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Bound data controls

I don't normally do database programming, but I've been thrown into a project that requires me to come up to speed on .Net DB basics.  We're going to develop two sets of UI's. One will be a desktop app for a few power users.  The other will be a web app for general user data entry, editing, and reporting.

So I've been doing some reading most of what I've come across has covered bound data controls.

I always thought that these were a no-no since they tied up network bandwidth with every open database connection.  Is that still true, or has Microsoft found a way around this, opening a connection only when needed.

In general, are there any guidelines as to when it's appropriate to use disconnected recordsets and when to use bound data controls?

anon
Friday, November 14, 2003

As near as I can tell, you can do both. That is you can create a 'DataSet' which is disconnected copy of the data and then bind your controls to the DataSet.

It looks to me like you need a Connection object, a DataAdapter object and a DataSet object (which can contain one or more DataTable objects, complete with relations, etc.). Handled properly, the DataAdapter will take care of opening and closing the connection when you call the various methods associated with data access (Select, Update, Insert, Delete).

I'm only just getting started with this myself, but that's how I interpret the help topics I've read as I try to build/debug my app. Just so you know, things actually seem to be working and I know that I've never explictly opened anything (which I realize is not quite the same as not having *actually* opened anything).

Ron Porter
Friday, November 14, 2003

Yes you want to do both.  "Bound" controls are linked to a data provider ie a recordset.  Whether or not the recordset is connected all the time is up to you.

By being "bound" a lot of things happen automatically like loading of the values.  Using disconnected recordsets a good to save server resources.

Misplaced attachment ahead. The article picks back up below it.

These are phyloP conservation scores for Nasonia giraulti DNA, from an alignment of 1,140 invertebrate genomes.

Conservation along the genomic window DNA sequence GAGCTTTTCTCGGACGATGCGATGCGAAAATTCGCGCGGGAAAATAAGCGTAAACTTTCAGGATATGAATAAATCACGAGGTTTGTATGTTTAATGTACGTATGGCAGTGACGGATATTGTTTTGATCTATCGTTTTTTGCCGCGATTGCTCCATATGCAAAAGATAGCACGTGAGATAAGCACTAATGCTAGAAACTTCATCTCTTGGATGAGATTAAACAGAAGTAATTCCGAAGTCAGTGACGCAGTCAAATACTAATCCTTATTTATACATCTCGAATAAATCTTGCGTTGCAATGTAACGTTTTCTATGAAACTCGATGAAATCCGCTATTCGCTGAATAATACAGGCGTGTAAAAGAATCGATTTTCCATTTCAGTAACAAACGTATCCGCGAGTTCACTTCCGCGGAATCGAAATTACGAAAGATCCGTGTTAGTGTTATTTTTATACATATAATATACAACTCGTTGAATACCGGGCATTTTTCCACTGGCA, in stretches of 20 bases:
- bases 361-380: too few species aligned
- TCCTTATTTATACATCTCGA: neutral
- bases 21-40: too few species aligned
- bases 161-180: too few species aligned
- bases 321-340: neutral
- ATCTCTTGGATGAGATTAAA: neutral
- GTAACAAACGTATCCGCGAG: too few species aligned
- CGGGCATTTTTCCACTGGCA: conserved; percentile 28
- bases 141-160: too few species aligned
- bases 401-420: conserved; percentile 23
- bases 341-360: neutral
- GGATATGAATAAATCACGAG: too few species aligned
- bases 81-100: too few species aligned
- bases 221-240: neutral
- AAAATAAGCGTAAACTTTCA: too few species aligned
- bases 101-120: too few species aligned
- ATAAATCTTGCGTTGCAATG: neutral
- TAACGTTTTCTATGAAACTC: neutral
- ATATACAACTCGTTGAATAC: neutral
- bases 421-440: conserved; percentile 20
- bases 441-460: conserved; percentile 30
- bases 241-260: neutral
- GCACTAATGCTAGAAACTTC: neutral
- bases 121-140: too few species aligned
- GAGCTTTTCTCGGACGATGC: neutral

DJ
Friday, November 14, 2003

The issue with "bound" controls was from the VB5/6 days where binding a grid to a database table or view meant the user was operating directly on data, you had no control over events, validation was hard, etc.

.Net binding isn't quite the same animal, as you're binding to a datasource you control and populate, which obviates a LOT of those problems.

HTH,
Philo

Philo
Friday, November 14, 2003

Hey, great replies. really cleared things up. Philo you were right on about VB5/6 stuff - that's where I did the previously little db coding before.

OK, now on to my disconnected recordset questions.

Can I lock records while I'm disconnected?  It's unlikely that any 2 users would ever be editing the same record at the same time, and if they were it would likely be different fields in the record. But being lazy, I was just going to write back the whole record at a time, instead of tracking dirty fields and just updating those.

So, what the best way to handle this?

anon
Friday, November 14, 2003

What happens is that you reconnect the dataset to the database and call the update method.  The provider then determines whether or not the records being updated are in a locked or edit mode.  If you opened the record set pessimistically then the records are locked and the data provider will throw a "Record Locked by user on machine" error which you can trap.  If you opened the record set optimistically you will recieve a "Record has been changed by user on machine since you started updating".  You can trap this error also and ask if the user wants to retry and perhaps show them the data that they are about to change.


Friday, November 14, 2003

If you're in VS.Net, use a typed dataset - all the concurrency code is built in.

Read
http://www.15seconds.com/issue/030317.htm

Philo

Philo
Friday, November 14, 2003

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